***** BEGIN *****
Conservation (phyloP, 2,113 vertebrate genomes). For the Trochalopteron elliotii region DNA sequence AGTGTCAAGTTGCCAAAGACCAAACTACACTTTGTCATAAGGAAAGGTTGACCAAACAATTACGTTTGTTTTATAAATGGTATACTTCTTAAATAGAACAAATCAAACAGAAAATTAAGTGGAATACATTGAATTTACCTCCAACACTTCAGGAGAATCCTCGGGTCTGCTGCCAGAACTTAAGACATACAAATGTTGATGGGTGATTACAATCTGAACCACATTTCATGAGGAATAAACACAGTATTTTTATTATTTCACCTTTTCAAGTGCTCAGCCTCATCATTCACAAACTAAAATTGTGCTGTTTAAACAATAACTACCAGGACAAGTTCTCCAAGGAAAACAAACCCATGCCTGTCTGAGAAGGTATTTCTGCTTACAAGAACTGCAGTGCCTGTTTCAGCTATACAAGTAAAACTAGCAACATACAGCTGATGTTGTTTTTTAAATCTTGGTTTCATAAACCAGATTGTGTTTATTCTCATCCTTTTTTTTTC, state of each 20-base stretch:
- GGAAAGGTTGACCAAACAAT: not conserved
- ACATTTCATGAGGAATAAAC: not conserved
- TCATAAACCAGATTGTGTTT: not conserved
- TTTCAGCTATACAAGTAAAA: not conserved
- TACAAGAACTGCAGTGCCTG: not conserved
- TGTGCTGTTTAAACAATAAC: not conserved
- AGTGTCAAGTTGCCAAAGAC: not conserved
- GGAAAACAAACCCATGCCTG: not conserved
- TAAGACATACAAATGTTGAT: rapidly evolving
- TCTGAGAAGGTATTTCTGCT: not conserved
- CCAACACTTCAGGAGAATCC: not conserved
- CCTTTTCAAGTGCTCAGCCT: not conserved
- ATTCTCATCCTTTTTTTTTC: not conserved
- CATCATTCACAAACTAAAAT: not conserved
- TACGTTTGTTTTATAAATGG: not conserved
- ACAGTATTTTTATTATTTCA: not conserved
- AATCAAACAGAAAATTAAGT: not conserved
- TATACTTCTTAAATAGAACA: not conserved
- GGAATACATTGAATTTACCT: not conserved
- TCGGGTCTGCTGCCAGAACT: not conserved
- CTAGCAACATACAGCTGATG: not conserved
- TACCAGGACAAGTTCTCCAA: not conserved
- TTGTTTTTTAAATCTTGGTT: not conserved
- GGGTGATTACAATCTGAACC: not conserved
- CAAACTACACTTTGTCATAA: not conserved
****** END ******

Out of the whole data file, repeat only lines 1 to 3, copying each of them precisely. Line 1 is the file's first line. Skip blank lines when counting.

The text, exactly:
Conservation (phyloP, 2,113 vertebrate genomes). For the Trochalopteron elliotii region DNA sequence AGTGTCAAGTTGCCAAAGACCAAACTACACTTTGTCATAAGGAAAGGTTGACCAAACAATTACGTTTGTTTTATAAATGGTATACTTCTTAAATAGAACAAATCAAACAGAAAATTAAGTGGAATACATTGAATTTACCTCCAACACTTCAGGAGAATCCTCGGGTCTGCTGCCAGAACTTAAGACATACAAATGTTGATGGGTGATTACAATCTGAACCACATTTCATGAGGAATAAACACAGTATTTTTATTATTTCACCTTTTCAAGTGCTCAGCCTCATCATTCACAAACTAAAATTGTGCTGTTTAAACAATAACTACCAGGACAAGTTCTCCAAGGAAAACAAACCCATGCCTGTCTGAGAAGGTATTTCTGCTTACAAGAACTGCAGTGCCTGTTTCAGCTATACAAGTAAAACTAGCAACATACAGCTGATGTTGTTTTTTAAATCTTGGTTTCATAAACCAGATTGTGTTTATTCTCATCCTTTTTTTTTC, state of each 20-base stretch:
- GGAAAGGTTGACCAAACAAT: not conserved
- ACATTTCATGAGGAATAAAC: not conserved